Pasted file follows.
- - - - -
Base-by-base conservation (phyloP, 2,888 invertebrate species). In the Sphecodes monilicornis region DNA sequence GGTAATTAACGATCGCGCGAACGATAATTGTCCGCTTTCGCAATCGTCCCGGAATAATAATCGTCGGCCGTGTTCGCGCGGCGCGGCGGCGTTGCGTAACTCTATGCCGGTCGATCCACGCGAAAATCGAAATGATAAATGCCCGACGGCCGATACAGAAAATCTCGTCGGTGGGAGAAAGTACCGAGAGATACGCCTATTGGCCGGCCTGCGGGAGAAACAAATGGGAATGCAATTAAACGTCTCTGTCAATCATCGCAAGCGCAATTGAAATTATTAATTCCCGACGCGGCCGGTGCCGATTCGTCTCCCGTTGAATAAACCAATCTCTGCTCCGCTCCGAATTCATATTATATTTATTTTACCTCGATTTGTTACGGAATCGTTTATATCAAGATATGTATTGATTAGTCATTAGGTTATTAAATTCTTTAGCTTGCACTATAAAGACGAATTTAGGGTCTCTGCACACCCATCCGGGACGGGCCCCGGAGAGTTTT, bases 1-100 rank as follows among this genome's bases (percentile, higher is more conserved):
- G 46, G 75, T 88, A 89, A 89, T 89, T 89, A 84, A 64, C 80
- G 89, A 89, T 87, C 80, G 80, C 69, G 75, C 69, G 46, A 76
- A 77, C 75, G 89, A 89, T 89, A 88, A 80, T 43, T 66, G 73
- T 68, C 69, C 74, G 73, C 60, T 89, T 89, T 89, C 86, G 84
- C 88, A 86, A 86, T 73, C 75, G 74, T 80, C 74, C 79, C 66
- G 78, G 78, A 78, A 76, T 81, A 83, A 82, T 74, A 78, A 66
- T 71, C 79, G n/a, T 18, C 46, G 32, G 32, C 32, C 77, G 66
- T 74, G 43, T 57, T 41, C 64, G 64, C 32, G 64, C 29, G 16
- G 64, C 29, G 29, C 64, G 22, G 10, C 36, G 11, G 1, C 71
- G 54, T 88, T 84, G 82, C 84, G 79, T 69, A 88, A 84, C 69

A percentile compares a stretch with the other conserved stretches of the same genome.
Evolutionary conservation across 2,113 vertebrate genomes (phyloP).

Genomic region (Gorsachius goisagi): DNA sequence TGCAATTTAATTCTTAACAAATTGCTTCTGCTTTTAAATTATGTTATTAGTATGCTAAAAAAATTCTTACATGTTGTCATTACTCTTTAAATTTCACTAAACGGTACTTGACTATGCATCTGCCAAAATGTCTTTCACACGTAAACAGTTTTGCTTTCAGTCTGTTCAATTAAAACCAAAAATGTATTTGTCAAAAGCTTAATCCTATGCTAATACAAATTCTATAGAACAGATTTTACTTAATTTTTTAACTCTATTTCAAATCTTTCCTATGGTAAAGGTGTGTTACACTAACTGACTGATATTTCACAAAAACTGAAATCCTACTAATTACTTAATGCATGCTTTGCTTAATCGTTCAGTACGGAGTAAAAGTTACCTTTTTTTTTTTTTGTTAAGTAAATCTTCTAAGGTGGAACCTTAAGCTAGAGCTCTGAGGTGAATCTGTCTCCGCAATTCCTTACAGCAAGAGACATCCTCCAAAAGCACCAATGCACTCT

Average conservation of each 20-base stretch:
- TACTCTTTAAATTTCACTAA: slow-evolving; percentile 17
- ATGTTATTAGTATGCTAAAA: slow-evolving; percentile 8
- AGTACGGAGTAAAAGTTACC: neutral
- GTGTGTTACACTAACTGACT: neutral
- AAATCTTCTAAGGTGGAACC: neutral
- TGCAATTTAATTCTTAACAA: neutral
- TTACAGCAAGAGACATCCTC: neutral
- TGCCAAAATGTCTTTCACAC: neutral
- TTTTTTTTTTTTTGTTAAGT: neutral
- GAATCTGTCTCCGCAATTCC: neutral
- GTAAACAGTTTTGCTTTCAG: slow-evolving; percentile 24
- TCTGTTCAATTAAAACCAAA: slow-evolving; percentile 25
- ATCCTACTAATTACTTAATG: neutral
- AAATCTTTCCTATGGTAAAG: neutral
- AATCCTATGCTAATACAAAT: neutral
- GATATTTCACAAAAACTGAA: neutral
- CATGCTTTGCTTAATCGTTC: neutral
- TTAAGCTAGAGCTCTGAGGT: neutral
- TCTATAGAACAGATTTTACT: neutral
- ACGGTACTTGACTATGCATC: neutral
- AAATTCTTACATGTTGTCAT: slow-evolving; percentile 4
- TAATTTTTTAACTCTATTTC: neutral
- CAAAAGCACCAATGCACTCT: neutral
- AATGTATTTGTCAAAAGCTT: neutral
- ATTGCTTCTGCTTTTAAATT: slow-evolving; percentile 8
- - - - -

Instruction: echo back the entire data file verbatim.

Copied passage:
Base-by-base conservation (phyloP, 2,888 invertebrate species). In the Sphecodes monilicornis region DNA sequence GGTAATTAACGATCGCGCGAACGATAATTGTCCGCTTTCGCAATCGTCCCGGAATAATAATCGTCGGCCGTGTTCGCGCGGCGCGGCGGCGTTGCGTAACTCTATGCCGGTCGATCCACGCGAAAATCGAAATGATAAATGCCCGACGGCCGATACAGAAAATCTCGTCGGTGGGAGAAAGTACCGAGAGATACGCCTATTGGCCGGCCTGCGGGAGAAACAAATGGGAATGCAATTAAACGTCTCTGTCAATCATCGCAAGCGCAATTGAAATTATTAATTCCCGACGCGGCCGGTGCCGATTCGTCTCCCGTTGAATAAACCAATCTCTGCTCCGCTCCGAATTCATATTATATTTATTTTACCTCGATTTGTTACGGAATCGTTTATATCAAGATATGTATTGATTAGTCATTAGGTTATTAAATTCTTTAGCTTGCACTATAAAGACGAATTTAGGGTCTCTGCACACCCATCCGGGACGGGCCCCGGAGAGTTTT, bases 1-100 rank as follows among this genome's bases (percentile, higher is more conserved):
- G 46, G 75, T 88, A 89, A 89, T 89, T 89, A 84, A 64, C 80
- G 89, A 89, T 87, C 80, G 80, C 69, G 75, C 69, G 46, A 76
- A 77, C 75, G 89, A 89, T 89, A 88, A 80, T 43, T 66, G 73
- T 68, C 69, C 74, G 73, C 60, T 89, T 89, T 89, C 86, G 84
- C 88, A 86, A 86, T 73, C 75, G 74, T 80, C 74, C 79, C 66
- G 78, G 78, A 78, A 76, T 81, A 83, A 82, T 74, A 78, A 66
- T 71, C 79, G n/a, T 18, C 46, G 32, G 32, C 32, C 77, G 66
- T 74, G 43, T 57, T 41, C 64, G 64, C 32, G 64, C 29, G 16
- G 64, C 29, G 29, C 64, G 22, G 10, C 36, G 11, G 1, C 71
- G 54, T 88, T 84, G 82, C 84, G 79, T 69, A 88, A 84, C 69

A percentile compares a stretch with the other conserved stretches of the same genome.
Evolutionary conservation across 2,113 vertebrate genomes (phyloP).

Genomic region (Gorsachius goisagi): DNA sequence TGCAATTTAATTCTTAACAAATTGCTTCTGCTTTTAAATTATGTTATTAGTATGCTAAAAAAATTCTTACATGTTGTCATTACTCTTTAAATTTCACTAAACGGTACTTGACTATGCATCTGCCAAAATGTCTTTCACACGTAAACAGTTTTGCTTTCAGTCTGTTCAATTAAAACCAAAAATGTATTTGTCAAAAGCTTAATCCTATGCTAATACAAATTCTATAGAACAGATTTTACTTAATTTTTTAACTCTATTTCAAATCTTTCCTATGGTAAAGGTGTGTTACACTAACTGACTGATATTTCACAAAAACTGAAATCCTACTAATTACTTAATGCATGCTTTGCTTAATCGTTCAGTACGGAGTAAAAGTTACCTTTTTTTTTTTTTGTTAAGTAAATCTTCTAAGGTGGAACCTTAAGCTAGAGCTCTGAGGTGAATCTGTCTCCGCAATTCCTTACAGCAAGAGACATCCTCCAAAAGCACCAATGCACTCT

Average conservation of each 20-base stretch:
- TACTCTTTAAATTTCACTAA: slow-evolving; percentile 17
- ATGTTATTAGTATGCTAAAA: slow-evolving; percentile 8
- AGTACGGAGTAAAAGTTACC: neutral
- GTGTGTTACACTAACTGACT: neutral
- AAATCTTCTAAGGTGGAACC: neutral
- TGCAATTTAATTCTTAACAA: neutral
- TTACAGCAAGAGACATCCTC: neutral
- TGCCAAAATGTCTTTCACAC: neutral
- TTTTTTTTTTTTTGTTAAGT: neutral
- GAATCTGTCTCCGCAATTCC: neutral
- GTAAACAGTTTTGCTTTCAG: slow-evolving; percentile 24
- TCTGTTCAATTAAAACCAAA: slow-evolving; percentile 25
- ATCCTACTAATTACTTAATG: neutral
- AAATCTTTCCTATGGTAAAG: neutral
- AATCCTATGCTAATACAAAT: neutral
- GATATTTCACAAAAACTGAA: neutral
- CATGCTTTGCTTAATCGTTC: neutral
- TTAAGCTAGAGCTCTGAGGT: neutral
- TCTATAGAACAGATTTTACT: neutral
- ACGGTACTTGACTATGCATC: neutral
- AAATTCTTACATGTTGTCAT: slow-evolving; percentile 4
- TAATTTTTTAACTCTATTTC: neutral
- CAAAAGCACCAATGCACTCT: neutral
- AATGTATTTGTCAAAAGCTT: neutral
- ATTGCTTCTGCTTTTAAATT: slow-evolving; percentile 8